Rand value plummets as Mid-term budget speech “shocks” markets

During Tito Mboweni’s 60-minute Mid-term budget speech, the rand value nosedived b 2.5% on Wednesday afternoon. The Finance Minister, given the unenviable task of balancing South Africa’s books, failed to give too many concrete details on Eskom’s debt relief and interventions on the unemployment crisis.

Mid-term budget speech creates a “shock-market”

Things got off to a shaky start, as the R15 : $1 barrier was swiftly approached…

Why has the rand value dropped on Wednesday 30 October

With joblessness at an 11-year high and the Moody’s credit rating decision set for Friday, the international markets are betting on South Africa dropping into junk status this week. The moment where Tito Mboweni could steady the ship never came, and according to economists, it’s obvious what spooked the rand value.

Ryk van Niekerk is a financial expert and the editor of MoneyWeb. He speculates that South Africa’s rising debt was the point of no return on Wednesday. Mboweni revealed that the national debt could top 80% of our GDP by the end of 2028 – a daunting prospect which reflects terribly on the current government.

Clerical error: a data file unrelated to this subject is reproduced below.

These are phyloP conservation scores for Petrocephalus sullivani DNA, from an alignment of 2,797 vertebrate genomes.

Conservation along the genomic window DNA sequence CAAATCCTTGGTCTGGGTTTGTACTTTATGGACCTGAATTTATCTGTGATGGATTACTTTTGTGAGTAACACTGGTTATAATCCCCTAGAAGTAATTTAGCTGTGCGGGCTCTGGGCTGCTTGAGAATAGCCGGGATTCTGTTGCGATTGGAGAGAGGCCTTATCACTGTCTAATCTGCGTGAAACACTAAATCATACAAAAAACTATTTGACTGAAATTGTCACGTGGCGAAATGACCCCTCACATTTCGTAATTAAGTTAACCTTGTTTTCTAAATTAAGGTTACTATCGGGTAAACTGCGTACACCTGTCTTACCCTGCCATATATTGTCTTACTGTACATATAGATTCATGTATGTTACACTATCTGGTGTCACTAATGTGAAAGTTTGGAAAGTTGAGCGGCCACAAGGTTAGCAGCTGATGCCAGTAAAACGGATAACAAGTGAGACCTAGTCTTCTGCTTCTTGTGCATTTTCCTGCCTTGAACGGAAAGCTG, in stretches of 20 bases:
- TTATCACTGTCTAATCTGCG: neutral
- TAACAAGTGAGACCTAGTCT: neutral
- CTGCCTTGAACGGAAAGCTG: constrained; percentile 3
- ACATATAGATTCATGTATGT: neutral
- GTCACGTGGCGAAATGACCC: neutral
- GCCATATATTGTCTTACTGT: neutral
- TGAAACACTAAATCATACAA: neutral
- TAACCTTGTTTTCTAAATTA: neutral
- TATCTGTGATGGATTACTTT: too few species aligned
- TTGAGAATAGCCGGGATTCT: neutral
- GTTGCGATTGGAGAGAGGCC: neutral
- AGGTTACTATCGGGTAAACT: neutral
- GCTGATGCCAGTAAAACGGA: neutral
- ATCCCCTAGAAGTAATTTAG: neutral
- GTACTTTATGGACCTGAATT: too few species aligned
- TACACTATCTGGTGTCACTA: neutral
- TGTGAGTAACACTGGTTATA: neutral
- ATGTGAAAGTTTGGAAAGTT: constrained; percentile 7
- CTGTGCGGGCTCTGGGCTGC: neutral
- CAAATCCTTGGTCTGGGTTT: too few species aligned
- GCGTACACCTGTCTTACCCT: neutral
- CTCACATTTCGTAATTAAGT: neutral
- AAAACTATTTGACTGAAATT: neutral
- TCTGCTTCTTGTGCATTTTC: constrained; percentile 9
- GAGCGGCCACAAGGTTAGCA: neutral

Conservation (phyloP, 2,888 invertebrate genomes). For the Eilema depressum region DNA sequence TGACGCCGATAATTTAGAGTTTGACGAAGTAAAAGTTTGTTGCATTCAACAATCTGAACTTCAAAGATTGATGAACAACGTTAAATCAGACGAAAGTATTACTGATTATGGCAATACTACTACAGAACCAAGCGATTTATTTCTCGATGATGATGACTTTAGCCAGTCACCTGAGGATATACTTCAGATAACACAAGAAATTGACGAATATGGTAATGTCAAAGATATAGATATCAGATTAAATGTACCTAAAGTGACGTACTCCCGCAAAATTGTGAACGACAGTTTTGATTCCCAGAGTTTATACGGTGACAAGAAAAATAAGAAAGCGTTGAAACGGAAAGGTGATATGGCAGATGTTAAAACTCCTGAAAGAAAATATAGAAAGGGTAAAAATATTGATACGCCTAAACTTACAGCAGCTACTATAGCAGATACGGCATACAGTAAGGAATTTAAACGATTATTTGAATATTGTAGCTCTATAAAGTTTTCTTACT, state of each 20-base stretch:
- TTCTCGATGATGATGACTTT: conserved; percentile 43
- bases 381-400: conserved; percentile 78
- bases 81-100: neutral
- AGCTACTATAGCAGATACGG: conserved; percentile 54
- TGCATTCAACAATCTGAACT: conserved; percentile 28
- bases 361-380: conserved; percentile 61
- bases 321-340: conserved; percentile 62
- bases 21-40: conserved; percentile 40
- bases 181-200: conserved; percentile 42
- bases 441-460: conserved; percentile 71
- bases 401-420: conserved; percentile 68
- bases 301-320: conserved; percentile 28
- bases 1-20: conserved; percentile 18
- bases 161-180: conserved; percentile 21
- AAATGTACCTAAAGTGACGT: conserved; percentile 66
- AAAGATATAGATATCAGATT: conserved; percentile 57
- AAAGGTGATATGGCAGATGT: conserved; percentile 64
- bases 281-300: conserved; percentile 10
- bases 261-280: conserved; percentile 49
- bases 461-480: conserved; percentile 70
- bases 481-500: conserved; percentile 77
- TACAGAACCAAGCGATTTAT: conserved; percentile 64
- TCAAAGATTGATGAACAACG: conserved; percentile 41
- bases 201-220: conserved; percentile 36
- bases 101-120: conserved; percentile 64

US dollar to rand value and exchange rate for Wednesday 30 October

Sitting at R14.61 to the US Dollar before midday on Wednesday, the rand value began its free-fall shortly after 14:00. It took less than 90 minutes to reach R15.00 against its American counterpart. As of 15:37 SAST, ZAR’s worth against the greenback had plummeted by almost 40 cents.

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Photo: Google Finance

The news is a devastating blow for the Ramaphosa Administration, who have been humiliated by recent figures which show a 20% decline in the rand value since Cyril became president in February 2018.

Lowlights of the Mid-term budget speech

We were expecting a tumultuous forecast, but this still feels like a gut-punch for the economy. Perhaps a sign of how stringent the ANC’s new financial policy will be is that no items were added to the “zero added tax” list. Last October, sanitary towels and flour saw their VAT charges slashed.

There were few signs of encouragement from the Mid-term budget speech, as South Africa’s economic growth was reduced to just 0.5% for 2019. That’s down from predictions of 1.5% earlier in the year. Meanwhile, there’s about R50 billion in tax revenue that hasn’t yet been collected.

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